March 3, 2014 - The program started accepting applications from individuals looking for a license to run a medical cannabis dispensary.

    Senate Bill 1531 was signed into law on March 19, 2014. The bill stipulates that the local government must restrict the operation of medical cannabis dispensaries until May 1, 2015.

    April 18, 2014- The approved number of medical marijuana dispensaries reached 58.

    On July 1, 2015, HB 3400 stating that patients have to be residents of the state to qualify for the program was signed into law by Governor Kate Brown.

    Qualifying Medical Conditions

    • Cancer

    • Glaucoma

    • degenerative or pervasive neurological condition

    • HIV/AIDS

    • Cachexia

    • severe pain

    • severe nausea

    • seizures - epilepsy, persistent muscle spasm

    • multiple sclerosis

    • Other conditions approved by the Health Division of the Oregon Department of Human Resources.

    • PTS

    Limitations

    • It is illegal to smoke marijuana in public places, which includes hallways and lobbies of hotels and apartment buildings, on the street, in schools, public parks and amusement parks.

    • It is illegal to drive while under the influence of marijuana.

    Recreational Marijuana

    The Oregon Legalized Marijuana Initiative or The Control, Regulation, and Taxation of Marijuana and Industrial Hemp Act of 2014 or Measure 91 was voted on during the November 4, 2014 statewide ballot. Measure 91 seek to legalize the possession of up to 4 plants and 8 ounces of dried cannabis for people over 21 years of age. The initiative was approved.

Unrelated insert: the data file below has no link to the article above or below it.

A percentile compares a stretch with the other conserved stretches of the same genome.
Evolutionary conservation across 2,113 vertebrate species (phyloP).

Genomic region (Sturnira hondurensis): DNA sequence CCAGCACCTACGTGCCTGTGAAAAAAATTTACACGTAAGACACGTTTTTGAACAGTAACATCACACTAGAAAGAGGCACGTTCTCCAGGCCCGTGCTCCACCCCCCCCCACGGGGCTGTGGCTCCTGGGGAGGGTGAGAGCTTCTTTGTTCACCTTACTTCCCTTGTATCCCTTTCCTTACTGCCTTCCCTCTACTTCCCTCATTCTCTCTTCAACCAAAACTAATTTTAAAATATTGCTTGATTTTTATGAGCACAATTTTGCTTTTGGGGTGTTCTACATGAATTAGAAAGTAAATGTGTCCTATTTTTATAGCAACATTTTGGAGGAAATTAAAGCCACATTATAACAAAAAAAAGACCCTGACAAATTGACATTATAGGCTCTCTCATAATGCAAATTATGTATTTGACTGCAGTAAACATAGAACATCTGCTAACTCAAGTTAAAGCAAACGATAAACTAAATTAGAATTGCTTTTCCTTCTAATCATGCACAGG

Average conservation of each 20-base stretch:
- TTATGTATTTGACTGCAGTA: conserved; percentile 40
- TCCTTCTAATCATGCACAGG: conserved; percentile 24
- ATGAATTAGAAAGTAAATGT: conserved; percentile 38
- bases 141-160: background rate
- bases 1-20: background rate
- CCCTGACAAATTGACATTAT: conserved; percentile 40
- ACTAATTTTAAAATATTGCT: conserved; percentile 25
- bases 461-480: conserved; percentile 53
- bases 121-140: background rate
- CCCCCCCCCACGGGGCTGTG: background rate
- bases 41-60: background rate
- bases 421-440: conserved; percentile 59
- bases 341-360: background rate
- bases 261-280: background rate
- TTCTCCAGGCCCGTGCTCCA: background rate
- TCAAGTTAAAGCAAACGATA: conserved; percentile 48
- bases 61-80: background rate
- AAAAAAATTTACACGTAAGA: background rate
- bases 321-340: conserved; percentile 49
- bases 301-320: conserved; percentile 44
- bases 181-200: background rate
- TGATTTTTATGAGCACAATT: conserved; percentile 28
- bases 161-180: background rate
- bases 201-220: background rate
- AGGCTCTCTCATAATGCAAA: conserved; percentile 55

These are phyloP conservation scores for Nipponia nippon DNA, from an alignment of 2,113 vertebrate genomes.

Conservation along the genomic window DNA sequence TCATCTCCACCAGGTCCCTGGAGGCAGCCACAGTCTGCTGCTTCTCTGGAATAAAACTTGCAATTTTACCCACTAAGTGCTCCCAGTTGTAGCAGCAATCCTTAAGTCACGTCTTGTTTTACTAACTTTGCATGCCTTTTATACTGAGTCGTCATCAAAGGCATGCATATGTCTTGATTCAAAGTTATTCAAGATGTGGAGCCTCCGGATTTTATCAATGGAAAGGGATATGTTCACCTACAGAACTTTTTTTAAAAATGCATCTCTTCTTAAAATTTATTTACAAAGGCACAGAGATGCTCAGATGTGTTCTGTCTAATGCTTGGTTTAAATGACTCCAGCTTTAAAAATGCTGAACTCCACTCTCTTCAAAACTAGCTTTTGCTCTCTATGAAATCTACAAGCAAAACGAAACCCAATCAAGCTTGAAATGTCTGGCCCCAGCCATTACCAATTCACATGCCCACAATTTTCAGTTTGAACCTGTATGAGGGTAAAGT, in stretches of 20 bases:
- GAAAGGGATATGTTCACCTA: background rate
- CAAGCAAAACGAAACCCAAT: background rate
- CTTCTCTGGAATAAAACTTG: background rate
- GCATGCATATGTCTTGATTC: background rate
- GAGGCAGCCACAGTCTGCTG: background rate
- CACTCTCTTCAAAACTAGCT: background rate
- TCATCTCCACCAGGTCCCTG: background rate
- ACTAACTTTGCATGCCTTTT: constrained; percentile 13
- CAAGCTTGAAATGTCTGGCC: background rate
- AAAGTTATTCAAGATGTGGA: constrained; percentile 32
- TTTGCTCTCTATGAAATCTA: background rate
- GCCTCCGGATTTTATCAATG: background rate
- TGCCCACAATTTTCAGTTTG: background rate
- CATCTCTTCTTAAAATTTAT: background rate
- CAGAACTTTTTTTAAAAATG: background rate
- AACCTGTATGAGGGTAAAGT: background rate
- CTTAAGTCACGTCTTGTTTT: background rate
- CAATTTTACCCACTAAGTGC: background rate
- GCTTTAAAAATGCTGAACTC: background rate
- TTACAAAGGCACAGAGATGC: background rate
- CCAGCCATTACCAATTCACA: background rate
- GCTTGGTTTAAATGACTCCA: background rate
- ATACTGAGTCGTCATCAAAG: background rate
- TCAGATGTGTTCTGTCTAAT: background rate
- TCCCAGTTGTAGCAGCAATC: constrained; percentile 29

The legal sale of recreational marijuana for adults 21 years old and above began in the state of Oregon on October 1, 2015.

    Limitations

    • It is prohibited to smoke marijuana in public places

    • It is prohibited to drive while under the influence of cannabis.

    • It is illegal to take marijuana out of state even if going to a state where recreational marijuana is legal.4

    Effects on Drug Testing in the Workplace

    The legalization of medical and recreational marijuana does not affect a private employer's option to do drug testing on applicants and employees. The state of Oregon does not have a workplace drug testing law in private practice place but this does not mean private employers cannot do drug testing in the workplace. However, private employers cannot require employees to take alcohol testing without the employee's consent, or if there is reasonable suspicion that the employees is under the influence of alcohol.

    Sources:

    https://www.marijuanadoctors.com/medical-marijuana/OR/state-laws

    http://medicalmarijuana.procon.org/view.resource.php?resourceID=000881#Oregon

    https://ballotpedia.org/Oregon_Legalized_Marijuana_Initiative,_Measure_91_(2014)

    http://whatslegaloregon.com/#!

    Applicability: Law applies to patients and caregivers.
    Quantity Allowed: Less than or equal to 1oz of usable Marijuana or 3 mature or 4 immature plants.
    How Obtained: Growing is permitted but details not specified.
    Liability Protections:Have an affirmative defense if physician diagnosed and advised use of Medical Marijuana, explained the risks and benefits to patient and if within quantity permitted by statute.
    Statutory Requirements for Authorized Use: Written documentation from physician and Registry Card required. Patients and caregivers must be registered with Oregon Department of Human Resources, Health Division. Documentation from attending physician must be updated annually.
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    Material on these pages (state drug testing laws and drug testing regulations) is provided for informational purposes only and does not constitute legal, medical or technical advice. This drug testing related information is not intended as substitute for obtaining legal advice from attorney, or a relevant medical technical or financial professional. TestCountry is not a law firm or a legal agency, therefore cannot guarantee the accuracy of this content. Drug testing laws are collected from legal and/or state sources, and it may or may not be valid by the time you are viewing it. Any views or opinions expressed are solely those of the author and do not necessarily represent those of Confirm Biosciences Inc. DBA TestCountry.